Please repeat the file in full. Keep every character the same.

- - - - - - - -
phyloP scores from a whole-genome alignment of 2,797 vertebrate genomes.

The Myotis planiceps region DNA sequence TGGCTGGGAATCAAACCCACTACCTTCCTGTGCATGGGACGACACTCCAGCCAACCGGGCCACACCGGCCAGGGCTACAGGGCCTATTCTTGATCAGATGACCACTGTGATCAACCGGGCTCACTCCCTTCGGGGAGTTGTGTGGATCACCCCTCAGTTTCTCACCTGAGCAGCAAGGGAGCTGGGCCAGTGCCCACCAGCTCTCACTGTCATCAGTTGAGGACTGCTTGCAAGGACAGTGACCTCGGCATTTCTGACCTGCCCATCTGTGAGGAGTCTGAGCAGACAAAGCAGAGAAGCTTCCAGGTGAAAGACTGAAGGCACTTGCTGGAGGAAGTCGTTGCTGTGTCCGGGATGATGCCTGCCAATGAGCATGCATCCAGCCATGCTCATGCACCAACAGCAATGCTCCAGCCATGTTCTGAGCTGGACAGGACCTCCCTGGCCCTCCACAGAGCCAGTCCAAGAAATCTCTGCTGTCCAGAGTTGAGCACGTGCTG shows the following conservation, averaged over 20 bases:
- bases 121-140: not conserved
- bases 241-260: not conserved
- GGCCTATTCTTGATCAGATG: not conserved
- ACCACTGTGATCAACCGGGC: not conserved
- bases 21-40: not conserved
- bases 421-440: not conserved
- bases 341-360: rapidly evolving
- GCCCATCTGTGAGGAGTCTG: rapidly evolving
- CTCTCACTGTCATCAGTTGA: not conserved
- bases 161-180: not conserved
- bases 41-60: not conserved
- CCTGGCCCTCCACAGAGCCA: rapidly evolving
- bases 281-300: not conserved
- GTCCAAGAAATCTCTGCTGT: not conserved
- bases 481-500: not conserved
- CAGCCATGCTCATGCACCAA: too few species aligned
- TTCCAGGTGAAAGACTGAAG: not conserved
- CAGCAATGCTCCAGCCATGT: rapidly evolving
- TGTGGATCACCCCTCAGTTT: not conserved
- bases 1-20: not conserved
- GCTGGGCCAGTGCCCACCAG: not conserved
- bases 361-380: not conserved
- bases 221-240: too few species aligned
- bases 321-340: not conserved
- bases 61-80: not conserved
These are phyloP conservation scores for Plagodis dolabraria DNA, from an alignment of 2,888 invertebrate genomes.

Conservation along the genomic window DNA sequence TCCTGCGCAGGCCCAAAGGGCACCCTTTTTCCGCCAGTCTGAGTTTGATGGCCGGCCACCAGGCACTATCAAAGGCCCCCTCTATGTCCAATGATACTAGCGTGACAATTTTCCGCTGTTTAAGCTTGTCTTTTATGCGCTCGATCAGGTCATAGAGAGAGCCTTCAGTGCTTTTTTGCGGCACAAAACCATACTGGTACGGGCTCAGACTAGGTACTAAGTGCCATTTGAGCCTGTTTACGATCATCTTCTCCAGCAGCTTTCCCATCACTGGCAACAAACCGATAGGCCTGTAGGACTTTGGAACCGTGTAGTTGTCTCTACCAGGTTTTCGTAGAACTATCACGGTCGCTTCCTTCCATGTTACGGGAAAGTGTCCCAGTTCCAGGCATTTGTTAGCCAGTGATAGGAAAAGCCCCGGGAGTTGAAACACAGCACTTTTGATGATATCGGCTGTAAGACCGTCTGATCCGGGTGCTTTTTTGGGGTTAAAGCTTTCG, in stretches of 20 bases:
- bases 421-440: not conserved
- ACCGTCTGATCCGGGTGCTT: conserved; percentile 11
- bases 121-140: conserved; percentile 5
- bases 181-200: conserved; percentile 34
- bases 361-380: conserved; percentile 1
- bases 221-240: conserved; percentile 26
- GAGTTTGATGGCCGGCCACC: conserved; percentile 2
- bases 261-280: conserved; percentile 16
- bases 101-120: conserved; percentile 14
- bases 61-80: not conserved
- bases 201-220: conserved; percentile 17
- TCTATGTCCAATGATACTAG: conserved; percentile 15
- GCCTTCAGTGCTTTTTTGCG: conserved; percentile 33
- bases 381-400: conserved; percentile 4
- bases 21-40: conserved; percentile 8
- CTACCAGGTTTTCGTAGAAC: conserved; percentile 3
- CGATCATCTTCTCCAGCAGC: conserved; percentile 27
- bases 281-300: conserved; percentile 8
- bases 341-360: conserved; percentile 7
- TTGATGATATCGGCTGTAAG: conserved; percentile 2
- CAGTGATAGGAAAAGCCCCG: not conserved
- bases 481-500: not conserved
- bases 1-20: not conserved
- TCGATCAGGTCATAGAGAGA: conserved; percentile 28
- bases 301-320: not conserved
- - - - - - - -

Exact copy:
phyloP scores from a whole-genome alignment of 2,797 vertebrate genomes.

The Myotis planiceps region DNA sequence TGGCTGGGAATCAAACCCACTACCTTCCTGTGCATGGGACGACACTCCAGCCAACCGGGCCACACCGGCCAGGGCTACAGGGCCTATTCTTGATCAGATGACCACTGTGATCAACCGGGCTCACTCCCTTCGGGGAGTTGTGTGGATCACCCCTCAGTTTCTCACCTGAGCAGCAAGGGAGCTGGGCCAGTGCCCACCAGCTCTCACTGTCATCAGTTGAGGACTGCTTGCAAGGACAGTGACCTCGGCATTTCTGACCTGCCCATCTGTGAGGAGTCTGAGCAGACAAAGCAGAGAAGCTTCCAGGTGAAAGACTGAAGGCACTTGCTGGAGGAAGTCGTTGCTGTGTCCGGGATGATGCCTGCCAATGAGCATGCATCCAGCCATGCTCATGCACCAACAGCAATGCTCCAGCCATGTTCTGAGCTGGACAGGACCTCCCTGGCCCTCCACAGAGCCAGTCCAAGAAATCTCTGCTGTCCAGAGTTGAGCACGTGCTG shows the following conservation, averaged over 20 bases:
- bases 121-140: not conserved
- bases 241-260: not conserved
- GGCCTATTCTTGATCAGATG: not conserved
- ACCACTGTGATCAACCGGGC: not conserved
- bases 21-40: not conserved
- bases 421-440: not conserved
- bases 341-360: rapidly evolving
- GCCCATCTGTGAGGAGTCTG: rapidly evolving
- CTCTCACTGTCATCAGTTGA: not conserved
- bases 161-180: not conserved
- bases 41-60: not conserved
- CCTGGCCCTCCACAGAGCCA: rapidly evolving
- bases 281-300: not conserved
- GTCCAAGAAATCTCTGCTGT: not conserved
- bases 481-500: not conserved
- CAGCCATGCTCATGCACCAA: too few species aligned
- TTCCAGGTGAAAGACTGAAG: not conserved
- CAGCAATGCTCCAGCCATGT: rapidly evolving
- TGTGGATCACCCCTCAGTTT: not conserved
- bases 1-20: not conserved
- GCTGGGCCAGTGCCCACCAG: not conserved
- bases 361-380: not conserved
- bases 221-240: too few species aligned
- bases 321-340: not conserved
- bases 61-80: not conserved
These are phyloP conservation scores for Plagodis dolabraria DNA, from an alignment of 2,888 invertebrate genomes.

Conservation along the genomic window DNA sequence TCCTGCGCAGGCCCAAAGGGCACCCTTTTTCCGCCAGTCTGAGTTTGATGGCCGGCCACCAGGCACTATCAAAGGCCCCCTCTATGTCCAATGATACTAGCGTGACAATTTTCCGCTGTTTAAGCTTGTCTTTTATGCGCTCGATCAGGTCATAGAGAGAGCCTTCAGTGCTTTTTTGCGGCACAAAACCATACTGGTACGGGCTCAGACTAGGTACTAAGTGCCATTTGAGCCTGTTTACGATCATCTTCTCCAGCAGCTTTCCCATCACTGGCAACAAACCGATAGGCCTGTAGGACTTTGGAACCGTGTAGTTGTCTCTACCAGGTTTTCGTAGAACTATCACGGTCGCTTCCTTCCATGTTACGGGAAAGTGTCCCAGTTCCAGGCATTTGTTAGCCAGTGATAGGAAAAGCCCCGGGAGTTGAAACACAGCACTTTTGATGATATCGGCTGTAAGACCGTCTGATCCGGGTGCTTTTTTGGGGTTAAAGCTTTCG, in stretches of 20 bases:
- bases 421-440: not conserved
- ACCGTCTGATCCGGGTGCTT: conserved; percentile 11
- bases 121-140: conserved; percentile 5
- bases 181-200: conserved; percentile 34
- bases 361-380: conserved; percentile 1
- bases 221-240: conserved; percentile 26
- GAGTTTGATGGCCGGCCACC: conserved; percentile 2
- bases 261-280: conserved; percentile 16
- bases 101-120: conserved; percentile 14
- bases 61-80: not conserved
- bases 201-220: conserved; percentile 17
- TCTATGTCCAATGATACTAG: conserved; percentile 15
- GCCTTCAGTGCTTTTTTGCG: conserved; percentile 33
- bases 381-400: conserved; percentile 4
- bases 21-40: conserved; percentile 8
- CTACCAGGTTTTCGTAGAAC: conserved; percentile 3
- CGATCATCTTCTCCAGCAGC: conserved; percentile 27
- bases 281-300: conserved; percentile 8
- bases 341-360: conserved; percentile 7
- TTGATGATATCGGCTGTAAG: conserved; percentile 2
- CAGTGATAGGAAAAGCCCCG: not conserved
- bases 481-500: not conserved
- bases 1-20: not conserved
- TCGATCAGGTCATAGAGAGA: conserved; percentile 28
- bases 301-320: not conserved